Students learn why there are two houses of Congress and discover how a bicameral legislature ensures that all states have a voice in bills. Together, the class creates a school cell phone policy and experiments with different voting groups that demonstrate why the bicameral compromise was necessary. Students also examine how things might be different today if there were just a House or a Senate. (Recently Updated!)
The student will ...
PREPARE by deciding in advance how you will split the class into groups. First, you will need to assign each student the role of either "teacher" or "student." You will need more students than teachers. Next, plan how you will create groups of "students" and "teachers." You will need more groups of teachers than groups of students. If your class is small, it's okay to have only one teacher in each "group."
ANTICIPATE by having students complete the half-sheet activity. Review the answers to the questions about Congress.
EXPLAIN that the class will be doing a role-play activity to model the way Congress works.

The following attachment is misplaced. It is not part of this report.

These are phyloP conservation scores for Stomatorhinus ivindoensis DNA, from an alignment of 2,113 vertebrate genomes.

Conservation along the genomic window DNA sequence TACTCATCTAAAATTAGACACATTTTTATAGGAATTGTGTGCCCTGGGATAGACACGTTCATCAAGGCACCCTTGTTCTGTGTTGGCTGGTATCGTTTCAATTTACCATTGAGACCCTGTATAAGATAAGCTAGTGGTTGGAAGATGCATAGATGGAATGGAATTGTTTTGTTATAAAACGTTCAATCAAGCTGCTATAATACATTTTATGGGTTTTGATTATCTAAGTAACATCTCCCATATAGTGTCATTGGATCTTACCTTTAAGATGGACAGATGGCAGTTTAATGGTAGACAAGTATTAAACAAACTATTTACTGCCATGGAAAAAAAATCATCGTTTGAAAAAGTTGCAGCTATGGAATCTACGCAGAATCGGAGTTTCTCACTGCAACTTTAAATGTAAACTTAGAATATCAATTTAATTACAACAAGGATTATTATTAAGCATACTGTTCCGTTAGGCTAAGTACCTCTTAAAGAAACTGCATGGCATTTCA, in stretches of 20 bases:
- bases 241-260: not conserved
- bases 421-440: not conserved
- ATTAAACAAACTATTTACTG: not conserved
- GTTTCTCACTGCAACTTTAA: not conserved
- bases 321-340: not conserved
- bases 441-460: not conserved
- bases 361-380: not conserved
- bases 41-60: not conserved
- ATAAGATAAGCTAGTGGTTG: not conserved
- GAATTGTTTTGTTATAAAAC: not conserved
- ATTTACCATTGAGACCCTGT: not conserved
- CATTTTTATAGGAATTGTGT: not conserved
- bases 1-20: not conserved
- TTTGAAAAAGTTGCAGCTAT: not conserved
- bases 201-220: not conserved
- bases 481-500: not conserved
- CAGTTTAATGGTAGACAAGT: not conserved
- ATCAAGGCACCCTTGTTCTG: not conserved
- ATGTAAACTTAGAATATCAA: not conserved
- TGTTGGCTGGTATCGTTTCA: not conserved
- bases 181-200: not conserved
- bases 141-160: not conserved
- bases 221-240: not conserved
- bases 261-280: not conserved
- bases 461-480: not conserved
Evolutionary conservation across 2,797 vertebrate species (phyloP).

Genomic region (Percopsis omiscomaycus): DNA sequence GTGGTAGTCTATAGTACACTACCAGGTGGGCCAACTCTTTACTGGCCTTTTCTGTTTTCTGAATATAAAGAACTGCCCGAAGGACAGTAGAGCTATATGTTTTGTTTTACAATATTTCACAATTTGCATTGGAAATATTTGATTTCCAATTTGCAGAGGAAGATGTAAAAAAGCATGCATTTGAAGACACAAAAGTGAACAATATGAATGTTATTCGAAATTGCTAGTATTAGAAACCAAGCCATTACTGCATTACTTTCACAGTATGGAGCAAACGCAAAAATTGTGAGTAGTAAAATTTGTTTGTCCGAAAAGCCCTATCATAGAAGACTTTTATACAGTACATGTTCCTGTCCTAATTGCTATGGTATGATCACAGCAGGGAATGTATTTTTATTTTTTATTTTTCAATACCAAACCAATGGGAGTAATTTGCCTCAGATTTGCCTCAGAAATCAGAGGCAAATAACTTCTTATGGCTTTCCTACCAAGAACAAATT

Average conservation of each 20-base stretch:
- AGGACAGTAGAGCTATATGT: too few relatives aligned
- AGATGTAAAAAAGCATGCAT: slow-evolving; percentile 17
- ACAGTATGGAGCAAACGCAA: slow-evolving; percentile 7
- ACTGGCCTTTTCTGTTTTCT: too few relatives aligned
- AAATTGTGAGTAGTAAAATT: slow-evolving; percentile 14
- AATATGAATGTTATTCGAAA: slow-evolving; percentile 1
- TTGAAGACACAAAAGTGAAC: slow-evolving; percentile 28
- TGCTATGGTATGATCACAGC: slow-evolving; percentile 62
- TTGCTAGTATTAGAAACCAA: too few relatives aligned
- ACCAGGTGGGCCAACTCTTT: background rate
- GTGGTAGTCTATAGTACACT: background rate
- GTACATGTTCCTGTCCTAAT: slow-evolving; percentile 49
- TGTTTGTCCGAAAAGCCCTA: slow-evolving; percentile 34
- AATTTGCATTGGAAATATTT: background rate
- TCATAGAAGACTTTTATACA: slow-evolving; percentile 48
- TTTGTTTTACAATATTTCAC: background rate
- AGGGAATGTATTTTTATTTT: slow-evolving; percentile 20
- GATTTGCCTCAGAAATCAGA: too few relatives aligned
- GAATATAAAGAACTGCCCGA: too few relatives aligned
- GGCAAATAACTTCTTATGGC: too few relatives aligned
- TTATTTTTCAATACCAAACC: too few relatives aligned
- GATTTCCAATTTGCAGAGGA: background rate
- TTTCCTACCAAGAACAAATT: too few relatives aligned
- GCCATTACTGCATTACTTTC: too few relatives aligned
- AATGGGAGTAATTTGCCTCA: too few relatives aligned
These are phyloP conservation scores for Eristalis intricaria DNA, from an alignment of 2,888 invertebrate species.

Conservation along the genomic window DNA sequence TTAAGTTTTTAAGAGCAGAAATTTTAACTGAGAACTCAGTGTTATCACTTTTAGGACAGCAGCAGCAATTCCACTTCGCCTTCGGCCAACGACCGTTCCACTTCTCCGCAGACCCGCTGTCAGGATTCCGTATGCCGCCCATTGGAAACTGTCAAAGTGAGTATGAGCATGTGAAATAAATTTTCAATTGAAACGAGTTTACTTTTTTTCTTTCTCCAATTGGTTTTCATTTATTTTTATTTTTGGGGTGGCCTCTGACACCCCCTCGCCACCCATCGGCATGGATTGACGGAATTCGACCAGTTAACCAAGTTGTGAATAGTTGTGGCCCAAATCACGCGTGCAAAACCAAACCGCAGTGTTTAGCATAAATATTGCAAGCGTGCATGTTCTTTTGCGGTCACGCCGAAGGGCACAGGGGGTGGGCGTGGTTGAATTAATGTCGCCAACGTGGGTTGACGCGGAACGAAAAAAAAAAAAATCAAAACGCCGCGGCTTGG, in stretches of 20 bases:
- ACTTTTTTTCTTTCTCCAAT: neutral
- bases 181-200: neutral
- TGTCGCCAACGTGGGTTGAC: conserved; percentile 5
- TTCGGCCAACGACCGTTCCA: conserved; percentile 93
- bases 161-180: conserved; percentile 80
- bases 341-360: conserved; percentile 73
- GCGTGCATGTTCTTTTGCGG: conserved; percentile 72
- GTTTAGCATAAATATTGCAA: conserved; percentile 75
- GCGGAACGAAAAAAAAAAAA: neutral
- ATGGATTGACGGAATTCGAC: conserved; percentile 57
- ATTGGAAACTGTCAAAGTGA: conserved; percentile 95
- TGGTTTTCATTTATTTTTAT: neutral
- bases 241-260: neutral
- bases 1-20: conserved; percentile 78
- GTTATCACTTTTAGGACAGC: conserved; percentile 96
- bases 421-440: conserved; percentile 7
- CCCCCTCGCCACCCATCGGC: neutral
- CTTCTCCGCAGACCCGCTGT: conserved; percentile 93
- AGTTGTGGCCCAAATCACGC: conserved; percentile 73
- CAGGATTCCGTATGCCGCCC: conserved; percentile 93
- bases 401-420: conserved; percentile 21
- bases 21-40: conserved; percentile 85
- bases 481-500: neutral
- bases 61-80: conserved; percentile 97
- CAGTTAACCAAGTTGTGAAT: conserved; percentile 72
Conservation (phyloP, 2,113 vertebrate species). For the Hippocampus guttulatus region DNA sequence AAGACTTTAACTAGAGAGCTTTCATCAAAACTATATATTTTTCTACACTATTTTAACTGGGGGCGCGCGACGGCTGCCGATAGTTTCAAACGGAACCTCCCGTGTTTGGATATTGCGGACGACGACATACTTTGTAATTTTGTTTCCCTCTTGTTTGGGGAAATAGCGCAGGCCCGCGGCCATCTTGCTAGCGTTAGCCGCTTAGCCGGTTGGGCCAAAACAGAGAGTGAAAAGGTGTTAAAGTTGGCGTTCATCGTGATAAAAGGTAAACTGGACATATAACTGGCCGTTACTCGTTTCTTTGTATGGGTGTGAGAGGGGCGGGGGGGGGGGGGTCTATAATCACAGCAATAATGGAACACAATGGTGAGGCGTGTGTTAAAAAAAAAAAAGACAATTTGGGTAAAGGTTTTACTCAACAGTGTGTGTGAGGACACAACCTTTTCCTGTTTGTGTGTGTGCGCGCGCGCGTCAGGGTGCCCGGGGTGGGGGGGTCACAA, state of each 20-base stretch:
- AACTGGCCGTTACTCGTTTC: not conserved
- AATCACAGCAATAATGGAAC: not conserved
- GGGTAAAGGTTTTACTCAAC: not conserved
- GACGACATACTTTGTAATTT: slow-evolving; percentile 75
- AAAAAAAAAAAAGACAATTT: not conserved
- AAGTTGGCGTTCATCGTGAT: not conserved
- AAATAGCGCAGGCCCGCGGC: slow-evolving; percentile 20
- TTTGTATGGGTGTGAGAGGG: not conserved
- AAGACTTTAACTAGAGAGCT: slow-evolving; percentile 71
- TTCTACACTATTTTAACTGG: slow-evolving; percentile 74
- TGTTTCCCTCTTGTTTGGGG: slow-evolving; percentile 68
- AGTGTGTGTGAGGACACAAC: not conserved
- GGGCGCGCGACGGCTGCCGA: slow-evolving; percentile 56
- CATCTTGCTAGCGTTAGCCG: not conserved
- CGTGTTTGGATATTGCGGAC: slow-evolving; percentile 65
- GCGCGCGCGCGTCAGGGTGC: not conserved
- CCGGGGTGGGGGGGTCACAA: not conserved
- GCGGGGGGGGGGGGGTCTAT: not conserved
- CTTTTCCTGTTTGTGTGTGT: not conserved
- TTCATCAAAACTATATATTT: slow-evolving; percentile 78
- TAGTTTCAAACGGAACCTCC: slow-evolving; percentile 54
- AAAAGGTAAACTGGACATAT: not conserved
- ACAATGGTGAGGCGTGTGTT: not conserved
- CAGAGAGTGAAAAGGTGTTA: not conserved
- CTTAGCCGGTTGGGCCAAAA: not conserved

ASSIGN each student a role of "student" or "teacher" according to your pre-class preparation. Give each student a Role Card so they won't forget their roles.
DISTRIBUTE one voting activity worksheet to each student. Ask students to check their role and complete the Cell Phone Policy questionnaire. Be sure students stay in their roles when answering the questionnaire.
PROJECT the "Battle of the Plans" transparency. Poll the "students" and "teachers" on each question and mark the winning answers on the transparency to create two separate "bills" about a cell phone policy.
CONDUCT two rounds of voting and record the results on the transparency. In the first round, each person gets 1 vote. In the second round, each group gets 1 vote. ("Students" should win the first round and "teachers" should win the second.)
PROJECT the "Compromise" transparency. For each question, help the class decide on a compromise. Write the compromise on the transparency.
CONDUCT the final vote. Explain that in order to "pass," the compromise plan must win both rounds. (If it fails, discuss with the class what additional compromise might help.)
DISTRIBUTE one "Large vs. Small States" worksheet to each student.
READ the table and directions with the class.
ALLOW students to complete both sides of the worksheet. You may wish to work through the worksheet together as a class.
CLOSE by asking students to make comparisons between how Congress works (compromise between large and small states) and how the teacher/student voting activity worked.